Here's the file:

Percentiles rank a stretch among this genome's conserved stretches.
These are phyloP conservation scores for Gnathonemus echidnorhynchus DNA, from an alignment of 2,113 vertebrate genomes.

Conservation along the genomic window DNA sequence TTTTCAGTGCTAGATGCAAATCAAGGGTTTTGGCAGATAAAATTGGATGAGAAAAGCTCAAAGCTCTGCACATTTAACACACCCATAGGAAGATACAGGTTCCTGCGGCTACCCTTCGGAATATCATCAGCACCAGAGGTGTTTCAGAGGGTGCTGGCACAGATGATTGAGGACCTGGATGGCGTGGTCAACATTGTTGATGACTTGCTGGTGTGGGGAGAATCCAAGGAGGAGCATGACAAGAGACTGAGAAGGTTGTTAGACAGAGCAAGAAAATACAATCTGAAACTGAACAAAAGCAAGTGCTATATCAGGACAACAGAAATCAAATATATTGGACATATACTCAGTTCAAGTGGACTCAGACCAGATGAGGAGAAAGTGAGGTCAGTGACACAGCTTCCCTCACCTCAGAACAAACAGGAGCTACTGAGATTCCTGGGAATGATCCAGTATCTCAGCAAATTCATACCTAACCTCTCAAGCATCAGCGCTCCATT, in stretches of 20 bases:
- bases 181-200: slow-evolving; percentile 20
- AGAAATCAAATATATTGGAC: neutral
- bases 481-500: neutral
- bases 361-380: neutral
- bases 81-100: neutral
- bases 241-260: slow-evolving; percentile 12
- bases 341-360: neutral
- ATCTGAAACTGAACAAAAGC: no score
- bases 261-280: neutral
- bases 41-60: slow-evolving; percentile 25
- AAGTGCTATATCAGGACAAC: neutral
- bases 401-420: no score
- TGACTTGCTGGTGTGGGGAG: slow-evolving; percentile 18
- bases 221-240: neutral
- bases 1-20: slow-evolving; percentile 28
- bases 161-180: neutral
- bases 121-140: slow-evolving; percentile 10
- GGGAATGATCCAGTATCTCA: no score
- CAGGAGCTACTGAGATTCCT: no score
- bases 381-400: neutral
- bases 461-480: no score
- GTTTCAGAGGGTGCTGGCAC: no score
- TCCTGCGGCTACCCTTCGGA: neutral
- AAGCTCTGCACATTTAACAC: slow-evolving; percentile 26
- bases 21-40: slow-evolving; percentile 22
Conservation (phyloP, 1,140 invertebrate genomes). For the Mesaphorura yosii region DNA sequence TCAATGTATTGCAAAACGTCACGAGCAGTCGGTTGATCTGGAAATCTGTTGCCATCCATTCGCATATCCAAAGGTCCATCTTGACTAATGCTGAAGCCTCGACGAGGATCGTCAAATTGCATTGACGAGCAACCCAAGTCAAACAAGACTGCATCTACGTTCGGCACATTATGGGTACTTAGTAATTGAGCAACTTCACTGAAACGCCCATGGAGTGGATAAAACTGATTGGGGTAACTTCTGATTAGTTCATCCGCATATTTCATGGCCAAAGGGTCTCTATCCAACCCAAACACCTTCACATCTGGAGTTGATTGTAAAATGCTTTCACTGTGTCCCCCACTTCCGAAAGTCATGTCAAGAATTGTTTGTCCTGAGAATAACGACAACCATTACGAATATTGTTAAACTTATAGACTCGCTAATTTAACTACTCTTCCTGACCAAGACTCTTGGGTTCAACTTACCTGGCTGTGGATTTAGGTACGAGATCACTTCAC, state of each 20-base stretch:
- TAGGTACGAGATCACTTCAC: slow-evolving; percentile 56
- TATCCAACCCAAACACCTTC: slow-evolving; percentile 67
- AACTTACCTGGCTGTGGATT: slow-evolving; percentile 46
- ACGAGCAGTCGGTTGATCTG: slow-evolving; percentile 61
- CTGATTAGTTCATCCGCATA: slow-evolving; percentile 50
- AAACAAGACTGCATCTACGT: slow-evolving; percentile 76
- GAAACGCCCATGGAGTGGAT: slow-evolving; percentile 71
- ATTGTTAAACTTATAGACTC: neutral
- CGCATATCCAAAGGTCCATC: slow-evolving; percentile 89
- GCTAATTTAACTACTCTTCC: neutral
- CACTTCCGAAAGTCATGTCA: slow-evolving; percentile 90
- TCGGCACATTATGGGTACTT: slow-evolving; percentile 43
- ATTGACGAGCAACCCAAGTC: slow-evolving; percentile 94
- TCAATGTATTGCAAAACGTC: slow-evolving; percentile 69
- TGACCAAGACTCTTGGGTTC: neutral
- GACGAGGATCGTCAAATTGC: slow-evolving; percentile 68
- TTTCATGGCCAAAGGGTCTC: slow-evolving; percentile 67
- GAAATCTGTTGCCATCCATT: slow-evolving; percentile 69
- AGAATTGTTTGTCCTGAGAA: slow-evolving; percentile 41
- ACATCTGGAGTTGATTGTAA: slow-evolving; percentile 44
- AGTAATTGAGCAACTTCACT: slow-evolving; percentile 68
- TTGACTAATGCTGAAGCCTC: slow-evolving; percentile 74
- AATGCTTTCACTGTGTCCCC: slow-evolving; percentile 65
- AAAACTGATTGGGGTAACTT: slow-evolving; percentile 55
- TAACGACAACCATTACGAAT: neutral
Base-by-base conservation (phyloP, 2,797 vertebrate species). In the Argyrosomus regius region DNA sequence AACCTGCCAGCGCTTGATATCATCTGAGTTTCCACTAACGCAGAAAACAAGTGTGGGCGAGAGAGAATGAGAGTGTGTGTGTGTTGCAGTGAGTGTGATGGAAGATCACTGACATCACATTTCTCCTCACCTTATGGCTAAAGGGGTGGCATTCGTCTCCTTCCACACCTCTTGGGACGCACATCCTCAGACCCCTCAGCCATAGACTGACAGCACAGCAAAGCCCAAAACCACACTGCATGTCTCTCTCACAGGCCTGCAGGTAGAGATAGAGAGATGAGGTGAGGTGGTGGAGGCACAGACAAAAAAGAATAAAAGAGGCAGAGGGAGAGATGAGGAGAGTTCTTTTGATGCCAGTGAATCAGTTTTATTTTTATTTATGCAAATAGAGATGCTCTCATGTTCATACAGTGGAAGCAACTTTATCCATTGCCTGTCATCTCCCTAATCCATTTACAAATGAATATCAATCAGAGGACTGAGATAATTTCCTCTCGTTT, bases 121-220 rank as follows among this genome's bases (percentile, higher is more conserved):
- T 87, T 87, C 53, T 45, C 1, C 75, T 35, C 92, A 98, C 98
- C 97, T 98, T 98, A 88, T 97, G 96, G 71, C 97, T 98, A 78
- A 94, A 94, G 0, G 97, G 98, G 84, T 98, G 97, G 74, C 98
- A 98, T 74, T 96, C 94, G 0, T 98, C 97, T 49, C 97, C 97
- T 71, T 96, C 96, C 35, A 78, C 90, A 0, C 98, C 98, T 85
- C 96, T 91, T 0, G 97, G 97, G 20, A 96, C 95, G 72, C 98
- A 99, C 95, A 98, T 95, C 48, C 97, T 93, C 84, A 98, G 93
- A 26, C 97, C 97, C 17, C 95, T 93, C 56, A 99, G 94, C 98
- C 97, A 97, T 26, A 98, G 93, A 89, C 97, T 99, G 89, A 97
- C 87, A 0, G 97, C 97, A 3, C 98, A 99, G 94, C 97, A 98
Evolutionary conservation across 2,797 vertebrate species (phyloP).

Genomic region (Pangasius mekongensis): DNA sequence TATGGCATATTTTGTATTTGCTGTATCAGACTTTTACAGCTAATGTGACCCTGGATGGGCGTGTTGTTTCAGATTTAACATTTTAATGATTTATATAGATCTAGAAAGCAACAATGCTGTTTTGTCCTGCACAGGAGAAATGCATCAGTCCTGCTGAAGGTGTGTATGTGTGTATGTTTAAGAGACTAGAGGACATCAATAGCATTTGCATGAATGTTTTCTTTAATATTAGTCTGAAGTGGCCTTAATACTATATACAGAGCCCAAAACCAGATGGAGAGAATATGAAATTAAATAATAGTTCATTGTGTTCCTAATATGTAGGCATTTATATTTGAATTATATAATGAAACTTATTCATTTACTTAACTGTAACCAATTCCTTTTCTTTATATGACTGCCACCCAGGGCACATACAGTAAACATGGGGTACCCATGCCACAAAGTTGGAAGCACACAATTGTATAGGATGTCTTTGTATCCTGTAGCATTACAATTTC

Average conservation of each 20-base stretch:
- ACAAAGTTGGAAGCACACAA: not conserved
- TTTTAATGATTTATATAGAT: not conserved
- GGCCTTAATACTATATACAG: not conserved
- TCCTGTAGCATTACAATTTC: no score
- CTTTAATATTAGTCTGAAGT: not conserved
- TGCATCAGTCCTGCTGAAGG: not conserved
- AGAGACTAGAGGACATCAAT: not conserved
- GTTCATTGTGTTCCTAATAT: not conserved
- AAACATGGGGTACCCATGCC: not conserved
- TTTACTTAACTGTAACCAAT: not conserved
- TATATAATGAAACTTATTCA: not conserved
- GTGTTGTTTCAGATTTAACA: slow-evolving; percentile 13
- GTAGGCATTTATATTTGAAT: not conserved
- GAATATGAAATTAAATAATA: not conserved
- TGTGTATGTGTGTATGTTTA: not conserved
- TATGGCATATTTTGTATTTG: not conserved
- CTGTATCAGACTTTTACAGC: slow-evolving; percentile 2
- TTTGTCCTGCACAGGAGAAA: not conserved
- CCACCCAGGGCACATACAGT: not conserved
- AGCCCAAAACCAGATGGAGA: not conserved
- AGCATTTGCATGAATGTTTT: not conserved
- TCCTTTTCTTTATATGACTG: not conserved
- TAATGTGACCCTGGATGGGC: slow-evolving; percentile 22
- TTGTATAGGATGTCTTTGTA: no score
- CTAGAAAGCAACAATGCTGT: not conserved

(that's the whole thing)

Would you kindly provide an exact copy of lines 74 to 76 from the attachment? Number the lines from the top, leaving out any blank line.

- TGCATCAGTCCTGCTGAAGG: not conserved
- AGAGACTAGAGGACATCAAT: not conserved
- GTTCATTGTGTTCCTAATAT: not conserved